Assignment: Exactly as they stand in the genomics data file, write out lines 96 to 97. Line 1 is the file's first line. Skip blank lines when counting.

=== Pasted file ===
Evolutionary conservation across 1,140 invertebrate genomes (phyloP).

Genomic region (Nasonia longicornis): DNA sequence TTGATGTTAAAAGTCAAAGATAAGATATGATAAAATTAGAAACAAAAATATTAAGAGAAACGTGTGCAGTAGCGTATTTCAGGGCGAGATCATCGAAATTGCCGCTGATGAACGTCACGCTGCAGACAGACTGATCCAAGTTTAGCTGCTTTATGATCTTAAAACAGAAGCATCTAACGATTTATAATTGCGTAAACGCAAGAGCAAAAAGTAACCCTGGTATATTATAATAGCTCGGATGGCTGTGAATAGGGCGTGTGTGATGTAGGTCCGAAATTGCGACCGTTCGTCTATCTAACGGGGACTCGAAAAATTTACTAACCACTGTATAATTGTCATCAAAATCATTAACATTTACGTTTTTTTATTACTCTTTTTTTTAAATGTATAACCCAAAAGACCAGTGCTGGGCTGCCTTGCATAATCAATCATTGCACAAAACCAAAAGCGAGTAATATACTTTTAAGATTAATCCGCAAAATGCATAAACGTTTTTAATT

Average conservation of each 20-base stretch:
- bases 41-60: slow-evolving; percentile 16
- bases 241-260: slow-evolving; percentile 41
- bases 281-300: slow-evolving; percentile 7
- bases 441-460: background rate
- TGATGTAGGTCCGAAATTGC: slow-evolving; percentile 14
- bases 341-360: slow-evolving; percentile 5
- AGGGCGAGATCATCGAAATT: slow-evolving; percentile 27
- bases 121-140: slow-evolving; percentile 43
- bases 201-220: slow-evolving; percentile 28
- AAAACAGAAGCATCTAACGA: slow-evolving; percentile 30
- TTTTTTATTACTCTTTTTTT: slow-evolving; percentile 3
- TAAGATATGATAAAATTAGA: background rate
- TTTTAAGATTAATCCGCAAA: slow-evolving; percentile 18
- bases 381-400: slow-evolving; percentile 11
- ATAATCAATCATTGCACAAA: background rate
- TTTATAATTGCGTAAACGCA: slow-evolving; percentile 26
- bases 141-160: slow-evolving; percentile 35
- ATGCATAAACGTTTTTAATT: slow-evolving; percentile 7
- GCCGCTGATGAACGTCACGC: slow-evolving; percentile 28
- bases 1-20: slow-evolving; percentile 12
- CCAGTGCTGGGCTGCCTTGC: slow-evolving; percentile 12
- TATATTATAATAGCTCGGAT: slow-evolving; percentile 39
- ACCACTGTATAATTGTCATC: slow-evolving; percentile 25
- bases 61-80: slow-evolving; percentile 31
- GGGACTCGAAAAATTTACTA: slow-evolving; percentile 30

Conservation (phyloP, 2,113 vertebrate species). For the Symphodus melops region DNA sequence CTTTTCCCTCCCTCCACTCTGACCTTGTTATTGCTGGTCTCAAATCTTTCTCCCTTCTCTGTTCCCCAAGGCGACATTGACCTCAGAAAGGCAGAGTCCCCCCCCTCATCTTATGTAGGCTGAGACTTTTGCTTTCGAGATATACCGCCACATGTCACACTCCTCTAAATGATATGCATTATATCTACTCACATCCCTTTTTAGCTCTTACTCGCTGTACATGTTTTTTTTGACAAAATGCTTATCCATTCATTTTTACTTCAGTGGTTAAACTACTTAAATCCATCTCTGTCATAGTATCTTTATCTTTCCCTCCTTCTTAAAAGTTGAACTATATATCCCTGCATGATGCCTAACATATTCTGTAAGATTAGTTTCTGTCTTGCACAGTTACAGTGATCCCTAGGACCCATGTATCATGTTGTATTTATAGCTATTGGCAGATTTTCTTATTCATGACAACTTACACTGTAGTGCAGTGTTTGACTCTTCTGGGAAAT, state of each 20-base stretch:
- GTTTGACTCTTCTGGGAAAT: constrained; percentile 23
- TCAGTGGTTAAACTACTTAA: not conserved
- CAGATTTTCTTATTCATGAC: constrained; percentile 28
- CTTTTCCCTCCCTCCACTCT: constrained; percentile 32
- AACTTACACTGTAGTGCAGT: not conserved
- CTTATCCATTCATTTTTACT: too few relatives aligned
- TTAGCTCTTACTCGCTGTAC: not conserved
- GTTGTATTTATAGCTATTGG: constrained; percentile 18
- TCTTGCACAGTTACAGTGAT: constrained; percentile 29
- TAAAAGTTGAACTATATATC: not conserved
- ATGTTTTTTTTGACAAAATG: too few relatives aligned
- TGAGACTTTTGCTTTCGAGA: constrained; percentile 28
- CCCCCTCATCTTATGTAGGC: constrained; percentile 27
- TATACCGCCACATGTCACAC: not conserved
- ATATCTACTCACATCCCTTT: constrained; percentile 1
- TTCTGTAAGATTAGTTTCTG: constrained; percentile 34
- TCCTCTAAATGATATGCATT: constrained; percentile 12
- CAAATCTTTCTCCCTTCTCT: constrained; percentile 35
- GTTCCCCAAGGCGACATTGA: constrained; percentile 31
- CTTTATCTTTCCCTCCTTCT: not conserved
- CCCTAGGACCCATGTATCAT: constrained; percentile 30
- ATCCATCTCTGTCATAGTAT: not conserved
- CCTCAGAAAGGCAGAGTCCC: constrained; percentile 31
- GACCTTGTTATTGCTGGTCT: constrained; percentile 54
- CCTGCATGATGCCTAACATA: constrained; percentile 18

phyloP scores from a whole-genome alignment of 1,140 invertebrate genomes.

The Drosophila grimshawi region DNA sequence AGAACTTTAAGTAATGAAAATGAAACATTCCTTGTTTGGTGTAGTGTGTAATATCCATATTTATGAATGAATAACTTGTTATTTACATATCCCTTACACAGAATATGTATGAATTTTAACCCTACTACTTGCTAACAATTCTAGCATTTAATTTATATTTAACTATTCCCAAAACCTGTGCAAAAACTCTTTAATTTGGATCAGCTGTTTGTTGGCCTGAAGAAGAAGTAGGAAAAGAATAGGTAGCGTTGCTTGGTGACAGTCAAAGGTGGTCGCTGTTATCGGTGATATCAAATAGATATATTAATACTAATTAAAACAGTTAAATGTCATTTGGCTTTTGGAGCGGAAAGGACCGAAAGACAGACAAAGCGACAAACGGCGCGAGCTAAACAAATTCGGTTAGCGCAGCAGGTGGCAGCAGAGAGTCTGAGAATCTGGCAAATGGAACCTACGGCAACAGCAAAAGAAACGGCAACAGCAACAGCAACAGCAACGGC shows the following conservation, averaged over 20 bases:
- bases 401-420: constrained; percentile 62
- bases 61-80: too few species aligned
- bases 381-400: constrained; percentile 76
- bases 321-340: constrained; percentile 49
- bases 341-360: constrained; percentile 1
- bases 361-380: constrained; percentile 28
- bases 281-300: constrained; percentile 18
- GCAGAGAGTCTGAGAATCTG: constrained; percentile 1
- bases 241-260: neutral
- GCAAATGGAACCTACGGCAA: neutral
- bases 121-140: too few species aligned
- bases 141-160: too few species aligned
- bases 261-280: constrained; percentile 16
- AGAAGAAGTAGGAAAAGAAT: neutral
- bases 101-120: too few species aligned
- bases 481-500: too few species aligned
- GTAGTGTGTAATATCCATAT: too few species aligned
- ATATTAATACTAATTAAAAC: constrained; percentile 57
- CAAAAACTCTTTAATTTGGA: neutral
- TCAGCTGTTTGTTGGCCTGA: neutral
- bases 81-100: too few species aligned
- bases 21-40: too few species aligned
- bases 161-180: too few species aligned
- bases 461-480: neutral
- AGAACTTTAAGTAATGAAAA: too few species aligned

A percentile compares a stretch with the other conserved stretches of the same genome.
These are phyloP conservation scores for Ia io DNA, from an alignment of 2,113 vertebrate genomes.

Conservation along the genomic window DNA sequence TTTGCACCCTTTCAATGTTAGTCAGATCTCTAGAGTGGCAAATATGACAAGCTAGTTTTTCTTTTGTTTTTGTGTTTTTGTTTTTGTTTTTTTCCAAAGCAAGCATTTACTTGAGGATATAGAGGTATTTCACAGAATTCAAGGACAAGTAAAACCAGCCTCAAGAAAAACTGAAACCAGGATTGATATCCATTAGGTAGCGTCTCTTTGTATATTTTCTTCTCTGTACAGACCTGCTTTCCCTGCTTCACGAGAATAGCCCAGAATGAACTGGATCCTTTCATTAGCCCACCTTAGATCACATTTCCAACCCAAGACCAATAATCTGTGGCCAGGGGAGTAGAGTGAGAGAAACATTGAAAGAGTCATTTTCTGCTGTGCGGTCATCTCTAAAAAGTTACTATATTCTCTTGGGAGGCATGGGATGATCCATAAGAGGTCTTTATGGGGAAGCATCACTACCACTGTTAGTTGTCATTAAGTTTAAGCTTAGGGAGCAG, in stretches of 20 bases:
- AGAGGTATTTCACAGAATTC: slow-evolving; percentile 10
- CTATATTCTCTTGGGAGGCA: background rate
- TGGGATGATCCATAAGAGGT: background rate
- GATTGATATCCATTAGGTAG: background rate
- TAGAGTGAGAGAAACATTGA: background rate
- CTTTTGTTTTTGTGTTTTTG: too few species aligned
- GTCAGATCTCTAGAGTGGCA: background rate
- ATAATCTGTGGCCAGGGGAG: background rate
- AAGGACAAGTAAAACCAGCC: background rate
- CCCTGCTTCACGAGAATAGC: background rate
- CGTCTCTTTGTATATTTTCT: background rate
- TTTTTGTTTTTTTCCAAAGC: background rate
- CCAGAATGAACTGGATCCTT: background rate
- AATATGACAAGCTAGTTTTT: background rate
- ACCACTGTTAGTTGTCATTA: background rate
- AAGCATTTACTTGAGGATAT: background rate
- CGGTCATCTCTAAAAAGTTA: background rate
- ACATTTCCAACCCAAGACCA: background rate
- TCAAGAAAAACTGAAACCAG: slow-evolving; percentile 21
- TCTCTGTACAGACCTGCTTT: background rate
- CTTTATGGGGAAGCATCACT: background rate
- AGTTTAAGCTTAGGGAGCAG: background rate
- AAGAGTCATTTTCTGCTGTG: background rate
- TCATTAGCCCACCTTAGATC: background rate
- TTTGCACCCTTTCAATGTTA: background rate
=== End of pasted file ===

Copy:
- TTTTTGTTTTTTTCCAAAGC: background rate
- CCAGAATGAACTGGATCCTT: background rate